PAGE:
Wednesday, March 30, 2016

Beautiful Week Ahead!

I had meant to get to this earlier, but then a funnel cloud occurred over Mill Creek and I had to write about that. Believe it or not, there are people who prefer stormy days with funnel clouds to beautiful, clear, warm sunny days, and I belong to that unique group. However, I'm a big fan of sun as well. In the words of John Ruskin, "there is no such thing as bad weather, only different kinds of good weather," so let's talk about the good weather ahead.

Well, on second thought, let's just talk about the good weather now. It is calm as can be on Lake Washington as I look outside my window, and the only clouds I see are some harmless cirrus clouds. Mt. St. Helens is always spectacular, but right now it is downright gorgeous. I'd love to hit the slopes of the Cascade volcanoes sometime.

Credit: US Forest Service

Right now, we have a HUGE ridge of high pressure over us. Those of you who read my blog regularly know how much I love the satellite images from the MODIS instruments aboard the AQUA and TERRA polar-orbiting satellites, so I'll post one here showing how clear it is over the West Coast. Even if you have no idea what the last sentence just meant, I'm sure you'll understand the picture.

High pressure over our area as seen from NASA's TERRA Satellite. Credit: NASA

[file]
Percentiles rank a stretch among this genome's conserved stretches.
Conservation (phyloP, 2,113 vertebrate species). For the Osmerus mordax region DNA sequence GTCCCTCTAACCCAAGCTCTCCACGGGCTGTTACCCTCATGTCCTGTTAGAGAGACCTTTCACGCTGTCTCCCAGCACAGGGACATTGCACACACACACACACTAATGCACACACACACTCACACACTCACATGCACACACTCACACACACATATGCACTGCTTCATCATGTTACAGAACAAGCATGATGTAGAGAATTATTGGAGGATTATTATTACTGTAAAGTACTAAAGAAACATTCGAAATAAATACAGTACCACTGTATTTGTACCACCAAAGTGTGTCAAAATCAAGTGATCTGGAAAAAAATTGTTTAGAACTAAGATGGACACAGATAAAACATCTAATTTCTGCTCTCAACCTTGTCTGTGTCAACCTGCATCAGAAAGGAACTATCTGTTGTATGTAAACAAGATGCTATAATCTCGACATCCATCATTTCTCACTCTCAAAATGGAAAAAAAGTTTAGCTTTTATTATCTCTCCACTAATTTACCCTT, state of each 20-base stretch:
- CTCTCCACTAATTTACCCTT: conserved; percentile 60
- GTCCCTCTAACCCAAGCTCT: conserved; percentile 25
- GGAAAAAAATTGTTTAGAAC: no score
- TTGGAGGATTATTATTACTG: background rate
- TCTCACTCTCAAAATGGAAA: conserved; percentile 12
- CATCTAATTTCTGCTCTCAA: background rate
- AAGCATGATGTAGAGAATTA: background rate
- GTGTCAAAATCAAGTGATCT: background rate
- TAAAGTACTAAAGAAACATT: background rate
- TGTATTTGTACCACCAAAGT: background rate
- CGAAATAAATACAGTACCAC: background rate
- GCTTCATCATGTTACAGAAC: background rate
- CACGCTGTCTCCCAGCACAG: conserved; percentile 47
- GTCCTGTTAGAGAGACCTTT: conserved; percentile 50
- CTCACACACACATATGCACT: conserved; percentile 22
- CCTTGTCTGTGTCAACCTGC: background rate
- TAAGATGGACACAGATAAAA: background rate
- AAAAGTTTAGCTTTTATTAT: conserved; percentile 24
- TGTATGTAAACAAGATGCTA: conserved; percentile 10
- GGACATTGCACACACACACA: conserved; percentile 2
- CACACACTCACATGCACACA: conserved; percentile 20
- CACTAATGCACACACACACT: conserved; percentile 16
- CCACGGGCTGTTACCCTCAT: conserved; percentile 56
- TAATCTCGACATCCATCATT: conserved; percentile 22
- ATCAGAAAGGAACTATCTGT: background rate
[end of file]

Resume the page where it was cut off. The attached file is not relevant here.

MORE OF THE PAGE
Yeah, it's clear. By the way, that diagonal line you see simply shows the boundary of one passage around the pole of this satellite. The satellites that we usually use for meteorology are called "geostationary" satellites and are very useful because they orbit the Earth at the same velocity that the Earth is rotating, so they always stay above a single point on the equator. This allows them to get continuous shots of nearly every place on the globe. However, in order to be geostationary, they must be about 22,326 miles above sea level. Polar orbiting satellites do not have the advantage of remaining stationary over a single point, but they are only several hundred miles above the planet and can thus get much higher-resolution images.

The weather models show this too - the current UW flagship WRF-GFS model shows a massive ridge of high pressure over the Eastern Pacific.

Valid 05:00 pm PDT, Wed 30 Mar 2016 - 12hr Fcst
Credit: University of Washington Atmospheric Sciences
Also, notice how there are areas of low pressure on either side of the high - this pattern is known as an "omega block" because the flow resembles the Greek Letter omega - and it is a very hard pattern to break.

Idealized Omega Block
Credit: University Corporation for Atmospheric Research

This omega block will live up to its reputation, and won't go anywhere for the remainder of the week. 24 hours from now, the omega block has hardly moved at all.

Valid 05:00 pm PDT, Thu 31 Mar 2016 - 36hr Fcst
Credit: University of Washington Atmospheric Sciences

I don't think we'll be breaking any records, but highs on Thursday and Friday have a good chance of breaking the 70-degree mark for many areas in Western Washington, especially Friday. We "cool down" to the low 60s for the weekend, still well above our average high of 56, and turn rainy by next week. Still, we do not look stormy by any means. Spring arrived a little late this year, but I think it's safe to say that it is finally here.

Get outside, and don't forget to wear sunscreen!


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